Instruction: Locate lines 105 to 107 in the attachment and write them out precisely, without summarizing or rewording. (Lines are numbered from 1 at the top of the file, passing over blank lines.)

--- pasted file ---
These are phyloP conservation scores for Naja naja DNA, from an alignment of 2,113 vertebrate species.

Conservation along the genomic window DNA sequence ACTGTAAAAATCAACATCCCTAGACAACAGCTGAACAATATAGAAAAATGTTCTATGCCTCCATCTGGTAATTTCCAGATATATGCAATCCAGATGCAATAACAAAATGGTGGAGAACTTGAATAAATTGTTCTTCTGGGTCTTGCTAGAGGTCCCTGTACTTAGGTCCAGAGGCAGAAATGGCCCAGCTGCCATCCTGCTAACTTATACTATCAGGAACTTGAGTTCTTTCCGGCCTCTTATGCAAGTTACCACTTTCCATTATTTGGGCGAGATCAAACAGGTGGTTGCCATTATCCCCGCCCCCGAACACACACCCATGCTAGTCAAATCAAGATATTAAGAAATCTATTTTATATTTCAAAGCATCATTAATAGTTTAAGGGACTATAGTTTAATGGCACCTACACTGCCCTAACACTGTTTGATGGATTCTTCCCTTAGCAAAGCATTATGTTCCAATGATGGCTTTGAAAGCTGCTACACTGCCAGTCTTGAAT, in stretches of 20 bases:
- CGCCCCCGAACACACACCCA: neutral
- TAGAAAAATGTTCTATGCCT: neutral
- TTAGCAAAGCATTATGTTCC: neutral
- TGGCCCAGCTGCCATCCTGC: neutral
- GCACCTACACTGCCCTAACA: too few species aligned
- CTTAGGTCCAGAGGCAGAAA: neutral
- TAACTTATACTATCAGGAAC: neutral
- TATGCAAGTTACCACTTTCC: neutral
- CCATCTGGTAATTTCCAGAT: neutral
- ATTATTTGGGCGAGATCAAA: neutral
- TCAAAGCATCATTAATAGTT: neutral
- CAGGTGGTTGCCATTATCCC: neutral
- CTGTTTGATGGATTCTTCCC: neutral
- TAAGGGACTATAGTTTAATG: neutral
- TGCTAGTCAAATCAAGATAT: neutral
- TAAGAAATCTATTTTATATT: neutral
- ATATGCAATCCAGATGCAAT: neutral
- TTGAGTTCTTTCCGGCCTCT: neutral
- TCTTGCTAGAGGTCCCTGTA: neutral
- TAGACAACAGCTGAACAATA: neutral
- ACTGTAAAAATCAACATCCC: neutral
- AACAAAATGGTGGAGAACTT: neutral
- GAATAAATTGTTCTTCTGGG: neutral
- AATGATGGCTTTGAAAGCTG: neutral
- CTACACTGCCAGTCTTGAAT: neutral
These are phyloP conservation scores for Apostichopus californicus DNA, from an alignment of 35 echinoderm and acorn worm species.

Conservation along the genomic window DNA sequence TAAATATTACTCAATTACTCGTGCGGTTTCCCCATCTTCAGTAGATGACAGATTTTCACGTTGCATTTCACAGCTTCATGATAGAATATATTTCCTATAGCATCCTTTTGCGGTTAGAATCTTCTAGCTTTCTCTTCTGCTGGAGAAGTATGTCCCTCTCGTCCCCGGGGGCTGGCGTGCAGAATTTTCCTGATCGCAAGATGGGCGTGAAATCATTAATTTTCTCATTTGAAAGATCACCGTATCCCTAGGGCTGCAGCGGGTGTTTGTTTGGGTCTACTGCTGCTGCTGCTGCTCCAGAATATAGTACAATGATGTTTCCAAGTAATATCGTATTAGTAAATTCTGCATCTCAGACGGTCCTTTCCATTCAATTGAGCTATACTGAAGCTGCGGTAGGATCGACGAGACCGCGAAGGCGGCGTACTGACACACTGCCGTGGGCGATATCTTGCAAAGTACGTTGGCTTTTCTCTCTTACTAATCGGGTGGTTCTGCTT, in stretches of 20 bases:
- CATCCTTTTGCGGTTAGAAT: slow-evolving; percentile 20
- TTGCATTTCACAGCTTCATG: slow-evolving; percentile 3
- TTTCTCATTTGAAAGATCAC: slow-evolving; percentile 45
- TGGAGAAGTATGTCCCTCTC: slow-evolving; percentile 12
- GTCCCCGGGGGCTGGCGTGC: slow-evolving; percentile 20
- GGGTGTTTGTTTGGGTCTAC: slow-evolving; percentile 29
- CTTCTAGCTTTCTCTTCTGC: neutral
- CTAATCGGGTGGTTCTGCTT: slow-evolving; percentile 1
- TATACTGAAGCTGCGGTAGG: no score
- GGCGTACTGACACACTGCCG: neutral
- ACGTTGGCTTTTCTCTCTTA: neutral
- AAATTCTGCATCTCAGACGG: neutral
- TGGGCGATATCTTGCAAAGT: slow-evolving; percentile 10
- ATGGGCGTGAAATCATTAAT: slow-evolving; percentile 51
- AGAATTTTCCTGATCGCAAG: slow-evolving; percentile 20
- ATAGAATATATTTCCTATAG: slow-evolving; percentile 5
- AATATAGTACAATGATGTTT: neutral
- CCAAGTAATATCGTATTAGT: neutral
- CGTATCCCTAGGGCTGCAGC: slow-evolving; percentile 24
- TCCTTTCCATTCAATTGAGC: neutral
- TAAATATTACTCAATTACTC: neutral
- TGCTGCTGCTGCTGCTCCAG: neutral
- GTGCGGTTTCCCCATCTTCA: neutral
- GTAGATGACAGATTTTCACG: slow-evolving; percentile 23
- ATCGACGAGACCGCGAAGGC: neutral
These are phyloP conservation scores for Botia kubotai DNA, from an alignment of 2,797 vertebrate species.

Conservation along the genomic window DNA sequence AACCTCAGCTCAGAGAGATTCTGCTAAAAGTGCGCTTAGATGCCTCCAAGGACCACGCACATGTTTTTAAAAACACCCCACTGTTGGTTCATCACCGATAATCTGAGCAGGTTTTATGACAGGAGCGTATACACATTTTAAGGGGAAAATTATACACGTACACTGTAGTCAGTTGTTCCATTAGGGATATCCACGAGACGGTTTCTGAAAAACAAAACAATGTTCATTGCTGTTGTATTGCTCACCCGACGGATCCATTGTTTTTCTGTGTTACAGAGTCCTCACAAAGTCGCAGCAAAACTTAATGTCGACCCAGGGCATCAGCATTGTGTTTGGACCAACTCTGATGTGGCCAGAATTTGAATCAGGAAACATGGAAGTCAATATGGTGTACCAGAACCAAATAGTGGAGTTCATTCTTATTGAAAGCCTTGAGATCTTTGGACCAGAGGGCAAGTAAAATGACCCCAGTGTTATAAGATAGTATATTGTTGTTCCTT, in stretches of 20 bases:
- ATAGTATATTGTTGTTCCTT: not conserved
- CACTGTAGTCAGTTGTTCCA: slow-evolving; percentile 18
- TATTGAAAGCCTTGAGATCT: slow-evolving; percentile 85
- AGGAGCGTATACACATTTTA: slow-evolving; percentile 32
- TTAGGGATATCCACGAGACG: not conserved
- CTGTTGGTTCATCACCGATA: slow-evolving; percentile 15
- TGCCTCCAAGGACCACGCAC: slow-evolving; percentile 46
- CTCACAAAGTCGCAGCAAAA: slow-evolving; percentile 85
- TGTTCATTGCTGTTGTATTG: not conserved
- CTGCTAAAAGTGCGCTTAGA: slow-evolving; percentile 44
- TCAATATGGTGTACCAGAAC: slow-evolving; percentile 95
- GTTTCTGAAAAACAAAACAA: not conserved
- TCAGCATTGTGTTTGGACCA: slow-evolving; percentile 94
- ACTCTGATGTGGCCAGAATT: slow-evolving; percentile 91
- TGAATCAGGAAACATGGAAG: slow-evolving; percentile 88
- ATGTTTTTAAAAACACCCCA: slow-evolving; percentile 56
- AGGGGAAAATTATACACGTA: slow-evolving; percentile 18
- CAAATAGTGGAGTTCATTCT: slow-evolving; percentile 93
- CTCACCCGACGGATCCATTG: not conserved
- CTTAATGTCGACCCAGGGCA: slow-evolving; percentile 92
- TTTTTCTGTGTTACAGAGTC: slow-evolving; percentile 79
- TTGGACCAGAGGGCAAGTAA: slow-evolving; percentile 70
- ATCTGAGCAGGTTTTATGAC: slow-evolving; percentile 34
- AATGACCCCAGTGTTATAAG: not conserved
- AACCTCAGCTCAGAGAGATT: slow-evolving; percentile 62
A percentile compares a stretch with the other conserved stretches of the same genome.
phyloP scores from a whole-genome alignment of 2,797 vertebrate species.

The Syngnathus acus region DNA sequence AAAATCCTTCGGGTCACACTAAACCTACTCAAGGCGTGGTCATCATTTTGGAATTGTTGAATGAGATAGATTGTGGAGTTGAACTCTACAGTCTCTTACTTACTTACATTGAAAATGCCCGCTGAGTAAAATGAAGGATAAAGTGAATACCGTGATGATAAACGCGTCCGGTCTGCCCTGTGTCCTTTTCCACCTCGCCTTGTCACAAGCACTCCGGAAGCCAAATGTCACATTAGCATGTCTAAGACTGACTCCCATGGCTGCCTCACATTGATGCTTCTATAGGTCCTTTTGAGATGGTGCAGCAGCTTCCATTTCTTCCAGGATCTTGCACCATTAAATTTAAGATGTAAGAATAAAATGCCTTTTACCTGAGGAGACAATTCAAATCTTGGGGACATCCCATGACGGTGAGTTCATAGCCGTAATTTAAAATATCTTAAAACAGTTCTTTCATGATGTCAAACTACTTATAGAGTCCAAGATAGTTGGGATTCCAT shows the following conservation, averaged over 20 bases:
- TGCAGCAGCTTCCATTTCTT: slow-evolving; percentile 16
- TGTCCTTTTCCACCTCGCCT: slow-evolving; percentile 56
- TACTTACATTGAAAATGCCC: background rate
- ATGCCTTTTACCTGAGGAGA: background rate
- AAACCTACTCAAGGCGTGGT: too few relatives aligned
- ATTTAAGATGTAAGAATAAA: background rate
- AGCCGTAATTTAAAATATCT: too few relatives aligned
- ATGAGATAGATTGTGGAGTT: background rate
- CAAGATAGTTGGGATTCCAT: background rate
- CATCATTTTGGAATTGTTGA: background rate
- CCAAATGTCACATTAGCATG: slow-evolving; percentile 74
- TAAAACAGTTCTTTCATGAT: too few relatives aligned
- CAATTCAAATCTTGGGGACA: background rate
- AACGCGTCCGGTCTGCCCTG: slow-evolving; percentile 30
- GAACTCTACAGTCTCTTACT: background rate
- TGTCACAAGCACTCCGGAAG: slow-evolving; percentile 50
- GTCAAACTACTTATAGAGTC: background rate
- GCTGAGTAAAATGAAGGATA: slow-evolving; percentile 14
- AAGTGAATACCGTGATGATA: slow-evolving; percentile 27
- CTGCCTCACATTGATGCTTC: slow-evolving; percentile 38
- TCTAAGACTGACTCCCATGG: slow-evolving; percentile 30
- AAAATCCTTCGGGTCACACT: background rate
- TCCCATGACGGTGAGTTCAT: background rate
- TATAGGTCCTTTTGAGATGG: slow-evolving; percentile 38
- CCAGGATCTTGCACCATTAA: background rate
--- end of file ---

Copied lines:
- TCTAAGACTGACTCCCATGG: slow-evolving; percentile 30
- AAAATCCTTCGGGTCACACT: background rate
- TCCCATGACGGTGAGTTCAT: background rate